Vincent the cat (Roman Kurtsyn) is washed overboard from his home on a ship and finds himself on a deserted island in the remains of an old mansion. He lives happily until a freak storm and a strange accident destroy the house and nearly kill him.
Vincent is saved from the sea by a mouse named Maurice (Diomid Vinogradov), who allows him to hide inside a floating harpsichord, and the pair soon become friends. The harpsichord is plucked from the ocean by a passing ship and delivered to the Hermitage Museum in Saint Petersburg.
There the pair encounter an elite team of cats, honoured with the task of guarding the museum’s artistic treasures from every type of threat and danger. Vincent, desperate to belong to a family and find his place in the world, wants this new group to think highly of him. But at the same time, he doesn’t want to ruin his friendship with Maurice, whom the museum cats want to eat.
Vincent walks a fine line between concealing his friend from the other cats and attempting to join them in protecting the many treasures. A task that’s made even more difficult by the fact that Maurice, like other mice, likes to taste magnificent artwork.
With the imminent delivery of the Mona Lisa, Maurice is ecstatically looking forward to tasting something that no other mouse has sunk their teeth into. But between the shenanigans of a crazy ghost, the demands of being part of a protective squadron and the attention of a seductive feline called Cleopatra (Polina Gagarina), Vincent struggles to get his priorities straight. In the end he must do the unexpected to help save the painting from a greater threat than he had ever imagined.
Separation from family; animalistic nature; betrayal; sexist stereotypes and the danger of looking outward to find value that should come from within.
Cats in the Museum has some violence. For example:
- A dog smashes into the side of a ship that is being dragged out to sea. The tide slams it back into an island, which causes a landslide and a house to break apart.
- An army of rats attack a palace in Saint Petersburg. They are defeated by a gang of cats.
- Maurice lands on a toy train that begins racing him down an incomplete track. When the track ends the train crashes to the floor below and Maurice is flung into the air where he lands in a suspended crate containing an ancient urn. The crate crashes down and Maurice is chased by the large urn that is now rolling uncontrollably towards him. He is nearly crushed against a wall but manages to get away just in time.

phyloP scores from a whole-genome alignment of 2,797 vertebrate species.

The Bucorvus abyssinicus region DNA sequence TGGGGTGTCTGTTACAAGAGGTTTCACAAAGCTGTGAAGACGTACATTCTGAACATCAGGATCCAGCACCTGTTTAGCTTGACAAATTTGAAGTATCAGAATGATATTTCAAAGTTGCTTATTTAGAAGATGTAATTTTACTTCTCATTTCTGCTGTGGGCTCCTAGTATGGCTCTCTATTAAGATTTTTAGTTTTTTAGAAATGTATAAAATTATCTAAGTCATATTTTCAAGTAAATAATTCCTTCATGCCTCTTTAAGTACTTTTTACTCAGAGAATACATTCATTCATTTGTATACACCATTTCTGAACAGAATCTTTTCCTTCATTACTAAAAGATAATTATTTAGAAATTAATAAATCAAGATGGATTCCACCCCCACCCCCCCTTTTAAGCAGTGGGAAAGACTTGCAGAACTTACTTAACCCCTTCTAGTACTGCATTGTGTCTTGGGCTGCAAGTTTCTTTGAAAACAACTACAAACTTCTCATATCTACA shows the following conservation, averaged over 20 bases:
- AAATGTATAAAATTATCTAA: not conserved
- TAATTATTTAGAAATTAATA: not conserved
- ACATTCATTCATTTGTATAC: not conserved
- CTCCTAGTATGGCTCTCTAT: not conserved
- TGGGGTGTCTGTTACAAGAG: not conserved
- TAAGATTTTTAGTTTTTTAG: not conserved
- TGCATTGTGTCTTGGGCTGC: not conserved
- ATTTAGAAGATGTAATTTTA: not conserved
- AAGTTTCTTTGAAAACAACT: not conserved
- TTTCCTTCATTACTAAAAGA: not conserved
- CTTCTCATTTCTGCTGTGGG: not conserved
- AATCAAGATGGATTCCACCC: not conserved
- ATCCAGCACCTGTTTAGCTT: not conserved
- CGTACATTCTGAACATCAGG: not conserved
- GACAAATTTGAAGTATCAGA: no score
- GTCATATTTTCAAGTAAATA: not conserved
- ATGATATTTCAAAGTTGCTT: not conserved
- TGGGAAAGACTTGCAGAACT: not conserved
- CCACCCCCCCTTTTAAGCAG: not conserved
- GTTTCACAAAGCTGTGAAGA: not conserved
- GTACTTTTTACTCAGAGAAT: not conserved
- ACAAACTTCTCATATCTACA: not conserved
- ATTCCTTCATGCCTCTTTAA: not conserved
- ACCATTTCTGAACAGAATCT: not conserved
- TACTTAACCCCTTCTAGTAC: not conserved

- The urn releases an ancient ghost that terrifies Cleopatra and chases her away.
- A gang of cats chases and tries to capture a ghost. The ghost slams himself into Vincent, possessing him. There is a bit of a struggle as Vincent and the ghost inhabit the same body before the ghost flies away, dragging what looks like half of Vincent with him.
- The ghost drops Vincent and he falls over a river.
- When a painting is ruined, the gang of cats turn on each other and then turn on Vincent.
- Maurice is almost hit by a police car. He clings to the front of a car until he flies off and lands on another.
- A cat threatens to attack Maurice.
- A ghost possesses a cat, knocking him into things before nearly crushing Maurice and knocking paint pots onto the cat’s head.
Cats in the Museum has some sexual references. For example:
- A character notes that Cleopatra and Vincent are a ‘romantic couple’ and he indicates that they should be left alone.
- Cleopatra purrs alluringly from behind a curtain as she calls for Vincent to join her. They are briefly shown curled up beside each other sleeping.
Alcohol, drugs and other substances
There’s no substance use in Cats in the Museum.
Nudity and sexual activity
Cats in the Museum has some nudity and sexual activity. For example:
- Cleopatra seductively struts towards Vincent. They are clearly attracted to each other and are later shown to have kittens together.
- There are paintings in the museum that show naked women with only a tiny bit of cloth covering their genitalia. Men are also depicted in paintings and statues, largely unclad. The paintings appear momentarily on screen or in the background.
- A random couple kisses on the street.
There’s no product placement in Cats in the Museum.
There’s no coarse language in Cats in the Museum but the movie does have some crude humour – for example, when Vincent is possessed by a ghost that appears to be coming out of his buttocks.
Ideas to discuss with your children
Cats in the Museum is an animated adventure with dialogue and a plot that adults and older children might struggle to sit through but that younger children are likely to enjoy.
The main message from Cats in the Museum is that you shouldn’t have to risk your integrity or deny who you truly are to find your place, your family and where you belong.
Values in Cats in the Museum that you could reinforce with your children are honesty, responsibility, determination, courage and optimism.
Cats in the Museum could also give you the chance to talk with your children about the importance of believing in yourself and knowing your own value. You could also discuss unhelpful stereotypes, like females being helpless or needing to be saved, or needing to be with a male to feel valued.